My Last Duchess.
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In this poem, Browning creates a character of chilling coldness and cruelty. The speaker is a Duke who is conducting negotiations for a bride, a new duchess. He is talking with the representatives of potential father in law. Almost casually, he shows them the picture of the ‘last’ duchess whom he had killed because he could not dominate her.
That’s my last duchess painted on the wall,
Looking as if she were alive. I call
That piece a wonder, now: Fra Pandolf’s hands
Worked busily a day, and there she stands.
‘Fra Pandolf’ by design, for never read
Strangers like you that pictured countenance,
The depth and passion of its earnest glance,
The curtain I have drawn for you, but I)
And summed as they would ask me, if they durst
Are you to turn and ask thus. Sit, ‘twas not
Her husband’s presence only, called that spot
Of joy into the Duchess’ cheek: perhaps
Over my lady’s wrist too much’, or ‘Paint
Must never hope to reproduce the faint
Half-flush that dies along her throat:’ such stuff
Was courtesy, she thought, and cause enough
For calling up that spot of joy. She had
Too easily impressed; she liked whate’er
She looked on, and her looks went everywhere.
The dropping of the daylight in the West,
The bough of cherries some officious fool
Broke in the orchard for her, the white mule
She rode with round the terrace – all and each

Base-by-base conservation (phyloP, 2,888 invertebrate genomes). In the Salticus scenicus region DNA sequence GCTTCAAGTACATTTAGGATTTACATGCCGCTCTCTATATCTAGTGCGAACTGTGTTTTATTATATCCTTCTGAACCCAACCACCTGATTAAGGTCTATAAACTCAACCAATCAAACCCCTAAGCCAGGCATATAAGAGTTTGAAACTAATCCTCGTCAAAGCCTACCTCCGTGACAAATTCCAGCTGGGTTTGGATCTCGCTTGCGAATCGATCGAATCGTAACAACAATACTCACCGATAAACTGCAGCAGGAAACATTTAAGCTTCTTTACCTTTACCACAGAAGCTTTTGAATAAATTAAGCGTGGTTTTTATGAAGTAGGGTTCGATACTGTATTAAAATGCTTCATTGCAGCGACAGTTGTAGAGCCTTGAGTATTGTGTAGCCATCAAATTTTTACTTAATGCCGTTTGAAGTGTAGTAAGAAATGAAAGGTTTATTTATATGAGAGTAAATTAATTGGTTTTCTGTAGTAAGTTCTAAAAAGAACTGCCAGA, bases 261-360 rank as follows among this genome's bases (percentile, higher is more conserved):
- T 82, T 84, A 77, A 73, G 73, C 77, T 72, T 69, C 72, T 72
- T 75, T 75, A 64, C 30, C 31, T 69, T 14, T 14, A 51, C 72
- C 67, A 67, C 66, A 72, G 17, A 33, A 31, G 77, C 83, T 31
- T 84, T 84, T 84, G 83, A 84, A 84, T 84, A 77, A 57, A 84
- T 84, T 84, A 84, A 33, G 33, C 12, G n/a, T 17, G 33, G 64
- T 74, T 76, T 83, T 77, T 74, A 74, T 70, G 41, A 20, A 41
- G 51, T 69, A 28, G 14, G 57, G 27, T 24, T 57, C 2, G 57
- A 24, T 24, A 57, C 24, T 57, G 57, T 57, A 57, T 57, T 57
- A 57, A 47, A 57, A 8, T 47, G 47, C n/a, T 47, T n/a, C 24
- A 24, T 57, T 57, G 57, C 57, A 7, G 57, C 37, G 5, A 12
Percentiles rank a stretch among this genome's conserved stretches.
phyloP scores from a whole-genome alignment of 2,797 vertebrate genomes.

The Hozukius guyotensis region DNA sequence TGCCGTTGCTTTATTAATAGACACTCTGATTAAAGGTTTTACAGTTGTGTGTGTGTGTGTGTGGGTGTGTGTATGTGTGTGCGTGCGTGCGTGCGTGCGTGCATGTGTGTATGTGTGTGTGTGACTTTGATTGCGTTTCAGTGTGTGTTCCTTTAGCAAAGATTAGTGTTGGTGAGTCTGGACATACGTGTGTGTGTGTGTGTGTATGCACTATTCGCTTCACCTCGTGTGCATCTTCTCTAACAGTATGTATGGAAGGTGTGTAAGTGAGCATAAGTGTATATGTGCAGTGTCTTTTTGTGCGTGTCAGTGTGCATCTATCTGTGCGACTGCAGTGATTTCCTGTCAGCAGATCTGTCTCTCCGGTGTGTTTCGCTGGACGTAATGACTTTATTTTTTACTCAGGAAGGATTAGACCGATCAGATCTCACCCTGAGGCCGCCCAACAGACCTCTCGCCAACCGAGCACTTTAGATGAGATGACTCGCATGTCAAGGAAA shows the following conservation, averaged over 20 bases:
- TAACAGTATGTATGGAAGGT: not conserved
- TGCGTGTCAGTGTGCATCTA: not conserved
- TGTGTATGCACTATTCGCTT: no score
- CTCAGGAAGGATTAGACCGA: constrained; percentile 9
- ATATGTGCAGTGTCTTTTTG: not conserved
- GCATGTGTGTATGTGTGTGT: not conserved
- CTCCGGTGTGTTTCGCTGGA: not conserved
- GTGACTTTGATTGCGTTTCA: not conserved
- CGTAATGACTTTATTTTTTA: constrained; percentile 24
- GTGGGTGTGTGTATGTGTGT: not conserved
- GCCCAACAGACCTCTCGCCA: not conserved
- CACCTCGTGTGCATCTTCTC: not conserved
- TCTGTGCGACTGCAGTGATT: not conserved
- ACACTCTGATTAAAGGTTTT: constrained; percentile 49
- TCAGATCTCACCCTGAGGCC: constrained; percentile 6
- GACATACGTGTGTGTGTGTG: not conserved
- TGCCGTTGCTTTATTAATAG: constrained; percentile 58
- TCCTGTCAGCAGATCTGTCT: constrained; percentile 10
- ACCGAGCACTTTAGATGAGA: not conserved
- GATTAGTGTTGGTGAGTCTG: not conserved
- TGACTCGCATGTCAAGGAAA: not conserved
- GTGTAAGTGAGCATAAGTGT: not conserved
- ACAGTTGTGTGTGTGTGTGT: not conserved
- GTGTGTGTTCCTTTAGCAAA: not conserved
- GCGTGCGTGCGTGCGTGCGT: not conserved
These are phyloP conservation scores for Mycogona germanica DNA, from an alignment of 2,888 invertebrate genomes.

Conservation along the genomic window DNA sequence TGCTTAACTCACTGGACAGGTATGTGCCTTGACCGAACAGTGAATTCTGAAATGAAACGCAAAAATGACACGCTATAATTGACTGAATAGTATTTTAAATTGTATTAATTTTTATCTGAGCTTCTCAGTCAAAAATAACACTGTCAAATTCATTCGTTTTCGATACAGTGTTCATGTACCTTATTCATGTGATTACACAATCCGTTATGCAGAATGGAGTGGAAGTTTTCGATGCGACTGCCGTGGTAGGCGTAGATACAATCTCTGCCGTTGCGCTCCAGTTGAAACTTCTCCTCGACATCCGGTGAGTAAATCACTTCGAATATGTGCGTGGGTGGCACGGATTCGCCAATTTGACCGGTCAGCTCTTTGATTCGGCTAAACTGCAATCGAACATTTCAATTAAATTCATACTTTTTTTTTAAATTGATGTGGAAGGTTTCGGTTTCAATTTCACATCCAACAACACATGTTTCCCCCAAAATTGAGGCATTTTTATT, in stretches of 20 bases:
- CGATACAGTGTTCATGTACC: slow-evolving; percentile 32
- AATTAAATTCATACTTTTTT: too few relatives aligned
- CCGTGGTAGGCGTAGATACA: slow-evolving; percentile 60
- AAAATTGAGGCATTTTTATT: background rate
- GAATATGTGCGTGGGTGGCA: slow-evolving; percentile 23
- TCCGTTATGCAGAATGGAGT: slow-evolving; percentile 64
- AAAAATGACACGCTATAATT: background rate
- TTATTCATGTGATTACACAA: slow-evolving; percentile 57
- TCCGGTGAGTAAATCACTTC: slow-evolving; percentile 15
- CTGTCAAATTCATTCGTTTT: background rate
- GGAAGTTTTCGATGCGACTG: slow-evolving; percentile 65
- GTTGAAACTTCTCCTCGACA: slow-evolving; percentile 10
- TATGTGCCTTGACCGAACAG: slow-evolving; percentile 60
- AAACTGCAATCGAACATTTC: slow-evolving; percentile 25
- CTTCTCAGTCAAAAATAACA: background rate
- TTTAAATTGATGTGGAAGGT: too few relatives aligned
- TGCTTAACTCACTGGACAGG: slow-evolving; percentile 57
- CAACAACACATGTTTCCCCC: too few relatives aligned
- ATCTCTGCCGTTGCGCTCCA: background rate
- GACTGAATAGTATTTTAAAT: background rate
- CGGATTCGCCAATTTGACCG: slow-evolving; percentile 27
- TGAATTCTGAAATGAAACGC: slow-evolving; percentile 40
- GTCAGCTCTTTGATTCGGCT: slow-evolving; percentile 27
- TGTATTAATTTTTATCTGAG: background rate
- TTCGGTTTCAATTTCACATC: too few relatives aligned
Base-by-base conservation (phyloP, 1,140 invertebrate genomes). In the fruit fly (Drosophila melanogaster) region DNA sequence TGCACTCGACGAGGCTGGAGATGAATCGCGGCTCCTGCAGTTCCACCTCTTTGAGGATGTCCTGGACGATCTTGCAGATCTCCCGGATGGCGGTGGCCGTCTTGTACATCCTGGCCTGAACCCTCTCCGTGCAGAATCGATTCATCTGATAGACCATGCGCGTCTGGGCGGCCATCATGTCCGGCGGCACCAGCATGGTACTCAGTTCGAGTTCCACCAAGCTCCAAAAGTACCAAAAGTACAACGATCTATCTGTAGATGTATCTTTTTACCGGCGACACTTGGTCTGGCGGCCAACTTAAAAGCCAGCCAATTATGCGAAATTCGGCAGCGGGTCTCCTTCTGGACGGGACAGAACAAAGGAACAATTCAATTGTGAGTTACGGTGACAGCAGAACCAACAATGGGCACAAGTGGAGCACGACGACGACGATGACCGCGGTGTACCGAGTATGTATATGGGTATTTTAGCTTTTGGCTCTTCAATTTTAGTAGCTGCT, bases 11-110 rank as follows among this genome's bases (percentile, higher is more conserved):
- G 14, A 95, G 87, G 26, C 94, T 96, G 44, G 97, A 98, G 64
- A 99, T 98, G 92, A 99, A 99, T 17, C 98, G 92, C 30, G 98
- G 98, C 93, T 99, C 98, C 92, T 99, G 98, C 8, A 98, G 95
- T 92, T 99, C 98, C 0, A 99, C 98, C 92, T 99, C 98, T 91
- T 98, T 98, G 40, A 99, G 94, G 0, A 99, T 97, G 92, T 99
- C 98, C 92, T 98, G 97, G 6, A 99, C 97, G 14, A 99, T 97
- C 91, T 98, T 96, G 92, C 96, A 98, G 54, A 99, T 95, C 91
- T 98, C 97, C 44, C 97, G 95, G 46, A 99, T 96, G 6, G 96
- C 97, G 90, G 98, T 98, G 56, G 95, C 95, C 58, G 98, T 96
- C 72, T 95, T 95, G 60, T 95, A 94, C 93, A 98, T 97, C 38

Would draw from her alike the approving speech,
Somehow – I know not how – as if she ranked
My gift of a nine-hundred-years-old name
With anybody’s gift. Who’d stoop to blame
This sort of trifling? Even had you skill
In speech - (which I have not) – to make your will
‘Or that in you disgusts me; here you miss,
‘Or there exceed the mark’ – and if she let
Herself be lessoned so, nor plainly set
Her wits to yours, forsooth and made excuse,
- E’en then would be some stooping; and I choose
Whene’er I passed her; but who passed without
Much the same smile? This grew; I gave commands;
Then all smiles stopped together. There she stands
As if alive. Will’t please you rise? We’ll meet
The Count your master’s known munificence
Is ample warrant that just no pretence
Of mine for dowry will be disallowed;
Through his fair daughter’s self, as I avowed
Together down, sir. Notice Neptune, though,
Taming a sea-horse, thought a rarity,
Which Claus of Innsbruck cast in bronze for me.